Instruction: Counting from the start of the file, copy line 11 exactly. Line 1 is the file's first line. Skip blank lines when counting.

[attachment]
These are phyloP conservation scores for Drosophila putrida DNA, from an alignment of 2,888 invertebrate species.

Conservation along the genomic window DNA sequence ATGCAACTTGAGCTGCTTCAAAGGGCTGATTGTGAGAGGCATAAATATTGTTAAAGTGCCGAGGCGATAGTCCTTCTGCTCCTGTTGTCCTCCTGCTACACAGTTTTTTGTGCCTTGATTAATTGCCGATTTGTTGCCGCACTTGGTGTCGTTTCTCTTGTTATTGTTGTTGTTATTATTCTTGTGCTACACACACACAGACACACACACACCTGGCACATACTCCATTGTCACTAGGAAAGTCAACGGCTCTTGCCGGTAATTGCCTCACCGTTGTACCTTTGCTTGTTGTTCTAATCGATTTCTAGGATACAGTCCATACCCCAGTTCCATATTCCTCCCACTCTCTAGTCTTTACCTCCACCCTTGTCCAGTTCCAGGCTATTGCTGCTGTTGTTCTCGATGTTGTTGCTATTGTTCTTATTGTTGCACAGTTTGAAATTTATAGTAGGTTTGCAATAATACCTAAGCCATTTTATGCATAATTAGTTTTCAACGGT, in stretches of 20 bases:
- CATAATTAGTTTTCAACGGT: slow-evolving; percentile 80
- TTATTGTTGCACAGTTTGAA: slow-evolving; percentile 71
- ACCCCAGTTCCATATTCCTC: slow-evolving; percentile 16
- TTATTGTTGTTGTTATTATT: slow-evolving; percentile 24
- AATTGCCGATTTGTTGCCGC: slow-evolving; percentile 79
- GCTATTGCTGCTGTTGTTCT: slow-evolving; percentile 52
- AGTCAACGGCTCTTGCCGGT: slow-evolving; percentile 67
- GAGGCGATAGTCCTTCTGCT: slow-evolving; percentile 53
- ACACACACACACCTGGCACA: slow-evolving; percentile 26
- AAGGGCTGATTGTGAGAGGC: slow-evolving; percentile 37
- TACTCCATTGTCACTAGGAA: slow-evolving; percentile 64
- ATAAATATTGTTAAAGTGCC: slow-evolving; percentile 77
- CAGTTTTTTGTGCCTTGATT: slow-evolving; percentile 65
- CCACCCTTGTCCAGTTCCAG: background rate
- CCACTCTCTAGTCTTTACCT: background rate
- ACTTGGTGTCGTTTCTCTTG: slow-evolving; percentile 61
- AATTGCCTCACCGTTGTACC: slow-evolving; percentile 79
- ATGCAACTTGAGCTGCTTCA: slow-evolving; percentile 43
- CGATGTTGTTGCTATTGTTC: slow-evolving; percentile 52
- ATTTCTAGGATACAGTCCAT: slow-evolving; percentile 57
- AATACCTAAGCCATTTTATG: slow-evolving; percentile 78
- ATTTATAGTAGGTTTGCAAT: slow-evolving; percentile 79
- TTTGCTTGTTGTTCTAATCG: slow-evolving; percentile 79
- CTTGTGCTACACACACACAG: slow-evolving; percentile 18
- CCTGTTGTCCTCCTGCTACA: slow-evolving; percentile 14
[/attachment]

- ACACACACACACCTGGCACA: slow-evolving; percentile 26